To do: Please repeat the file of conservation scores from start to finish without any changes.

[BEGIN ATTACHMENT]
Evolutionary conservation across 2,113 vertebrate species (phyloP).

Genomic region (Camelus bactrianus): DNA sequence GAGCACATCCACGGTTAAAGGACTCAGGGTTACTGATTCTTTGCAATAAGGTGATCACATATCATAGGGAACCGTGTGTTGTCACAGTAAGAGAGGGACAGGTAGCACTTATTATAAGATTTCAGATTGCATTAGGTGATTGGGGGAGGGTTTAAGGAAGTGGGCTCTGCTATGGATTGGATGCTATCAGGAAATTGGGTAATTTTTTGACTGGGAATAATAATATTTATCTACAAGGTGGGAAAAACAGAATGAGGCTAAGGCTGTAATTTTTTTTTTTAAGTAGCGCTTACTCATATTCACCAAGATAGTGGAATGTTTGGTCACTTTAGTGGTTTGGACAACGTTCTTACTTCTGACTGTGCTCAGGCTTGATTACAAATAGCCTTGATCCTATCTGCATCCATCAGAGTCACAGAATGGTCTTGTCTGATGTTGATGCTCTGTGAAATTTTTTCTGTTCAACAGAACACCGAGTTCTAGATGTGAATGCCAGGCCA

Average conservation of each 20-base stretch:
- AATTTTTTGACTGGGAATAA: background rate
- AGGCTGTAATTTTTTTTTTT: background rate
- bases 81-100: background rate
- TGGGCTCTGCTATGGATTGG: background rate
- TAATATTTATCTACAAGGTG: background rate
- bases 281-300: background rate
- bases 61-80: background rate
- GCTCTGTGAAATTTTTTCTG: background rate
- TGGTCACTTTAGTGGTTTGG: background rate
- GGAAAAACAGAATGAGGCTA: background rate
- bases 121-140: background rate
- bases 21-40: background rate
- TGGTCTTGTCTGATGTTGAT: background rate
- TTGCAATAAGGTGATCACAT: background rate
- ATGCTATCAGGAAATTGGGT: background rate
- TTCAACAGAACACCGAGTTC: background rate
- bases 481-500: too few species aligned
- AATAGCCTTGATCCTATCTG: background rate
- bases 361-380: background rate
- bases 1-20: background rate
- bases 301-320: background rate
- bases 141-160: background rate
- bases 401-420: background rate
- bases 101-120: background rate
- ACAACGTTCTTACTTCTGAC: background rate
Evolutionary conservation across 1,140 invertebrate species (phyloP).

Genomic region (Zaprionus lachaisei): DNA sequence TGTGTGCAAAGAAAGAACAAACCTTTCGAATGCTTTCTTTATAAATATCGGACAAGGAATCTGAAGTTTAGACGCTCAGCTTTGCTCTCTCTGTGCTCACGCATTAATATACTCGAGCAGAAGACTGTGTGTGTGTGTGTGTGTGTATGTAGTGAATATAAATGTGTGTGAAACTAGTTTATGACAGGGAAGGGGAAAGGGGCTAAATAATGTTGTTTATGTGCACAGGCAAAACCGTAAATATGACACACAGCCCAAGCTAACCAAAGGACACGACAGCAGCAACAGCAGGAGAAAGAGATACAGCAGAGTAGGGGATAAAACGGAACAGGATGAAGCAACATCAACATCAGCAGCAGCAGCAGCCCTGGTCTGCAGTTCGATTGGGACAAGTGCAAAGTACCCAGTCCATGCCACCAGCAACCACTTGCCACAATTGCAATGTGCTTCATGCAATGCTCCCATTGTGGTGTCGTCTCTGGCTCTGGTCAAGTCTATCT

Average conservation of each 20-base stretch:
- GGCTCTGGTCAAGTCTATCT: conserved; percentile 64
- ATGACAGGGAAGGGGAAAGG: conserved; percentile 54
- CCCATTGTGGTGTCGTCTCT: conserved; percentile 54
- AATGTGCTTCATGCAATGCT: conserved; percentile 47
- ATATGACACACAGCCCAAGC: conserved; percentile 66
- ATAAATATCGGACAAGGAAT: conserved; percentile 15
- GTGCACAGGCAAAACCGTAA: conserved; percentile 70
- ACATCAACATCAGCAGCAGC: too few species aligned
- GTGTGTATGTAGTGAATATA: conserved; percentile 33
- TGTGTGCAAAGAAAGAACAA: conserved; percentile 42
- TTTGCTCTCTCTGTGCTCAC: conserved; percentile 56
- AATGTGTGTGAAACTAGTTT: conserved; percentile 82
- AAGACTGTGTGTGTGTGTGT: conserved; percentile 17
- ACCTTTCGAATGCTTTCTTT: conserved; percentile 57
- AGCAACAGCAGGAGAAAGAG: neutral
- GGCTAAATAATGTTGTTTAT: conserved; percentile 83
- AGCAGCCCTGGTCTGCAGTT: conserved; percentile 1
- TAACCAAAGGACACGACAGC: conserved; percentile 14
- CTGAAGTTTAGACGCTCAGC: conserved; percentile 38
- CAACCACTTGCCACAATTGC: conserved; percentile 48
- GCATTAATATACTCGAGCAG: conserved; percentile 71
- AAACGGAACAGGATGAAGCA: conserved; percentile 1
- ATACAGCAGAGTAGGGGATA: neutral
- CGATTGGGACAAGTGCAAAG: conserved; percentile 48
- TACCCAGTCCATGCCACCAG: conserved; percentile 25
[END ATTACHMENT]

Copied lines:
Evolutionary conservation across 2,113 vertebrate species (phyloP).

Genomic region (Camelus bactrianus): DNA sequence GAGCACATCCACGGTTAAAGGACTCAGGGTTACTGATTCTTTGCAATAAGGTGATCACATATCATAGGGAACCGTGTGTTGTCACAGTAAGAGAGGGACAGGTAGCACTTATTATAAGATTTCAGATTGCATTAGGTGATTGGGGGAGGGTTTAAGGAAGTGGGCTCTGCTATGGATTGGATGCTATCAGGAAATTGGGTAATTTTTTGACTGGGAATAATAATATTTATCTACAAGGTGGGAAAAACAGAATGAGGCTAAGGCTGTAATTTTTTTTTTTAAGTAGCGCTTACTCATATTCACCAAGATAGTGGAATGTTTGGTCACTTTAGTGGTTTGGACAACGTTCTTACTTCTGACTGTGCTCAGGCTTGATTACAAATAGCCTTGATCCTATCTGCATCCATCAGAGTCACAGAATGGTCTTGTCTGATGTTGATGCTCTGTGAAATTTTTTCTGTTCAACAGAACACCGAGTTCTAGATGTGAATGCCAGGCCA

Average conservation of each 20-base stretch:
- AATTTTTTGACTGGGAATAA: background rate
- AGGCTGTAATTTTTTTTTTT: background rate
- bases 81-100: background rate
- TGGGCTCTGCTATGGATTGG: background rate
- TAATATTTATCTACAAGGTG: background rate
- bases 281-300: background rate
- bases 61-80: background rate
- GCTCTGTGAAATTTTTTCTG: background rate
- TGGTCACTTTAGTGGTTTGG: background rate
- GGAAAAACAGAATGAGGCTA: background rate
- bases 121-140: background rate
- bases 21-40: background rate
- TGGTCTTGTCTGATGTTGAT: background rate
- TTGCAATAAGGTGATCACAT: background rate
- ATGCTATCAGGAAATTGGGT: background rate
- TTCAACAGAACACCGAGTTC: background rate
- bases 481-500: too few species aligned
- AATAGCCTTGATCCTATCTG: background rate
- bases 361-380: background rate
- bases 1-20: background rate
- bases 301-320: background rate
- bases 141-160: background rate
- bases 401-420: background rate
- bases 101-120: background rate
- ACAACGTTCTTACTTCTGAC: background rate
Evolutionary conservation across 1,140 invertebrate species (phyloP).

Genomic region (Zaprionus lachaisei): DNA sequence TGTGTGCAAAGAAAGAACAAACCTTTCGAATGCTTTCTTTATAAATATCGGACAAGGAATCTGAAGTTTAGACGCTCAGCTTTGCTCTCTCTGTGCTCACGCATTAATATACTCGAGCAGAAGACTGTGTGTGTGTGTGTGTGTGTATGTAGTGAATATAAATGTGTGTGAAACTAGTTTATGACAGGGAAGGGGAAAGGGGCTAAATAATGTTGTTTATGTGCACAGGCAAAACCGTAAATATGACACACAGCCCAAGCTAACCAAAGGACACGACAGCAGCAACAGCAGGAGAAAGAGATACAGCAGAGTAGGGGATAAAACGGAACAGGATGAAGCAACATCAACATCAGCAGCAGCAGCAGCCCTGGTCTGCAGTTCGATTGGGACAAGTGCAAAGTACCCAGTCCATGCCACCAGCAACCACTTGCCACAATTGCAATGTGCTTCATGCAATGCTCCCATTGTGGTGTCGTCTCTGGCTCTGGTCAAGTCTATCT

Average conservation of each 20-base stretch:
- GGCTCTGGTCAAGTCTATCT: conserved; percentile 64
- ATGACAGGGAAGGGGAAAGG: conserved; percentile 54
- CCCATTGTGGTGTCGTCTCT: conserved; percentile 54
- AATGTGCTTCATGCAATGCT: conserved; percentile 47
- ATATGACACACAGCCCAAGC: conserved; percentile 66
- ATAAATATCGGACAAGGAAT: conserved; percentile 15
- GTGCACAGGCAAAACCGTAA: conserved; percentile 70
- ACATCAACATCAGCAGCAGC: too few species aligned
- GTGTGTATGTAGTGAATATA: conserved; percentile 33
- TGTGTGCAAAGAAAGAACAA: conserved; percentile 42
- TTTGCTCTCTCTGTGCTCAC: conserved; percentile 56
- AATGTGTGTGAAACTAGTTT: conserved; percentile 82
- AAGACTGTGTGTGTGTGTGT: conserved; percentile 17
- ACCTTTCGAATGCTTTCTTT: conserved; percentile 57
- AGCAACAGCAGGAGAAAGAG: neutral
- GGCTAAATAATGTTGTTTAT: conserved; percentile 83
- AGCAGCCCTGGTCTGCAGTT: conserved; percentile 1
- TAACCAAAGGACACGACAGC: conserved; percentile 14
- CTGAAGTTTAGACGCTCAGC: conserved; percentile 38
- CAACCACTTGCCACAATTGC: conserved; percentile 48
- GCATTAATATACTCGAGCAG: conserved; percentile 71
- AAACGGAACAGGATGAAGCA: conserved; percentile 1
- ATACAGCAGAGTAGGGGATA: neutral
- CGATTGGGACAAGTGCAAAG: conserved; percentile 48
- TACCCAGTCCATGCCACCAG: conserved; percentile 25